The Right Knife


Without question, most cooks feel knives are the most vital of all kitchen tools. Buy the best you can afford.

By FamilyTime

 

The knives you buy will become your constant companions in the kitchen. Even if you cook only once or twice a week, having a few good knives makes all the difference.

Before you head for the nearest kitchen shop to buy a full set of knives, there are a few things to know.

Why Buy an Expensive Knife?
Cheap knives represent false economy. They are fine in a pinch, but it's always a good idea to buy the best knife you can afford. Properly cared for, they will last a lifetime.

Good knives hold their edges and sharpen nicely time and again. They are a joy to work with, whether you are chopping a few tomatoes for a salad or working your way through several whole chickens.

What Are the Best?
The best knives on the market today are made from carbon-stainless steel alloys that combine the hardness of carbon with the ease of stainless steel.

The carbon steel holds it edge; the stainless resists rust and pitting from acidic ingredients and humidity.

Good knives have full tangs. This means the metal of the blade visibly extends to the end of the handle and is held in place with secure metal rivets. This makes it less likely that the blade will break or loosen from the handle.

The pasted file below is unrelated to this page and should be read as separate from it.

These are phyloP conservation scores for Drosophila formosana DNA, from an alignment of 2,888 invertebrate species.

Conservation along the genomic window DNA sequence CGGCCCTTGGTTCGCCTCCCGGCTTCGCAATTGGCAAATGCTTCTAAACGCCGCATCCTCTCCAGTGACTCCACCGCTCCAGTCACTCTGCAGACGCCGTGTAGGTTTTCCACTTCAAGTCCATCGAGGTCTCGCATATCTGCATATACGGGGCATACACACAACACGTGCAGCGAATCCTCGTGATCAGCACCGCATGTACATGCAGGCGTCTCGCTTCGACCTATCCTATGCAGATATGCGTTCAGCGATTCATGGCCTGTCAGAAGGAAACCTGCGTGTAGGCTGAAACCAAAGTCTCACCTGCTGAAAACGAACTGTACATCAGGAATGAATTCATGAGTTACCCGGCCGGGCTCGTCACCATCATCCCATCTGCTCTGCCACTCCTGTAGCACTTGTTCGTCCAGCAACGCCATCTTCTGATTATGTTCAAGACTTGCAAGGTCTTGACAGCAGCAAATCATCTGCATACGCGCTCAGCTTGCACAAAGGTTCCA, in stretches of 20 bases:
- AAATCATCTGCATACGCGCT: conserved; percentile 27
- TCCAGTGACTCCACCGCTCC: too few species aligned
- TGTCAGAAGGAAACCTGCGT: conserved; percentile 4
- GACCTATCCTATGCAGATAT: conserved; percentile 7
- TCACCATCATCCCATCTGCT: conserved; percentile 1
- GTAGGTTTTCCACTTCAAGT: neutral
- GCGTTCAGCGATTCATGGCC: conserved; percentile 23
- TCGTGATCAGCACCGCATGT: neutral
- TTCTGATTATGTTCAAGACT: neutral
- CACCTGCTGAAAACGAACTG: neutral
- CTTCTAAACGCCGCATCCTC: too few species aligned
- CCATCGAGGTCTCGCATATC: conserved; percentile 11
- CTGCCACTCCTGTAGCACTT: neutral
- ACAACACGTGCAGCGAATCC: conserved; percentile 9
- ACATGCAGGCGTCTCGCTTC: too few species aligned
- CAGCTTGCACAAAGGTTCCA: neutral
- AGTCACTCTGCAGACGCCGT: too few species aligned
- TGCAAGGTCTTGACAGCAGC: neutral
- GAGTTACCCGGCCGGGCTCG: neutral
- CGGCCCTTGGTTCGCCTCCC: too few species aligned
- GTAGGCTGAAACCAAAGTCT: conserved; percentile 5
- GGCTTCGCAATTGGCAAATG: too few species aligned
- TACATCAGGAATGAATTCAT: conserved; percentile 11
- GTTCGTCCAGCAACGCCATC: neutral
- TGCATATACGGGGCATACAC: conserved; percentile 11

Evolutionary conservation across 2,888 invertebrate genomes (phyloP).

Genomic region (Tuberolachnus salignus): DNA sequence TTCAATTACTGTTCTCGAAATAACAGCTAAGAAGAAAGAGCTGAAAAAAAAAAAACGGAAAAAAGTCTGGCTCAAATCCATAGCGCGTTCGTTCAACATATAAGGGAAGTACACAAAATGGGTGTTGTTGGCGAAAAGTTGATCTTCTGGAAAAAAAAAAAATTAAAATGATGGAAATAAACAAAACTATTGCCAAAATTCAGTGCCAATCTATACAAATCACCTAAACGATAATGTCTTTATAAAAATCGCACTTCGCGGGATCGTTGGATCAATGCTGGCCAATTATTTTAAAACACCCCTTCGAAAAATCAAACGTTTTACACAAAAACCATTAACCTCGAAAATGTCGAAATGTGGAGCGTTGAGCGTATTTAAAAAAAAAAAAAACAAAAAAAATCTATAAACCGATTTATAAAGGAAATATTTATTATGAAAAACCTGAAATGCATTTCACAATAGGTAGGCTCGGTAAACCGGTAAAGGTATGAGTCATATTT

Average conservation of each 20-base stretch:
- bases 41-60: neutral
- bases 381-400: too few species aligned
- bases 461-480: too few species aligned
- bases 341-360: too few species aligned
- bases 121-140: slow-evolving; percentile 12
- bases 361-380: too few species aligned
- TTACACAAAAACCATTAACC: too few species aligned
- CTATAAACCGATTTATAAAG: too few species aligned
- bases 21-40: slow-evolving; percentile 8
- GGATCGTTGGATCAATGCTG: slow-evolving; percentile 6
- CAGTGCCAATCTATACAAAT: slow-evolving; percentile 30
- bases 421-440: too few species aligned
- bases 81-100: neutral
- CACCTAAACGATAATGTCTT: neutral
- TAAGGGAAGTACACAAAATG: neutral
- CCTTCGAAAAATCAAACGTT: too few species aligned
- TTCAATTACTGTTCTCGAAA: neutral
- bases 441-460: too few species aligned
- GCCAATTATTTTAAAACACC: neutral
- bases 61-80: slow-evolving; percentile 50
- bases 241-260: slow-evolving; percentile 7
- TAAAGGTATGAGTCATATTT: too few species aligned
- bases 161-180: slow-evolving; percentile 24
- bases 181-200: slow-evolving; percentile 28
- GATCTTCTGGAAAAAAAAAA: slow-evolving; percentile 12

Handles should be made from wood, wood impregnated with resin, or sturdy plastic. Any of these materials works well. Choose the one that feels best in your hand.

How to Choose a Knife
There are several good brands of knives on the market. The trick is to select the one with which you feel most comfortable.

Because a knife essentially will be an extension of your hand, it should feel balanced and secure when you hold it. Never buy a knife without holding it first. A good kitchen shop should let you do this.

How to Care for Your Knives
Cut food on a cutting board, not on an unprotected surface. Wood or plastic is resilient and won't damage the blade of the knife.

Keep the blades honed with a sharpening steel before and after every use. Have the knives professionally sharpened every so often.

Wash knives by hand in warm, soapy water and dry them immediately. They will knock against other utensils in the dishwasher, which will dull the blades, and the extreme heat is not good for the handles.

Soaking knives can loosen the handles. Plus, you could cut yourself when you plunge your hand into the water.

Store knives on a rack, in a knife block, or in a drawer designed with slots for the blades. Do not put them in kitchen drawers with other loose utensils where the blades may bump against other tools and dull or nick.

Which Knives?
An eight-inch chef's knife and a paring knife are essential. After these have been acquired, decide what you need for your cooking style. The most commonly recommended knives are:

  • Serrated bread knife
  • Carving knife
  • Slicing knife
  • Boning knife

Once you get used to using good knives, you will have a hard time working with anything less than the best.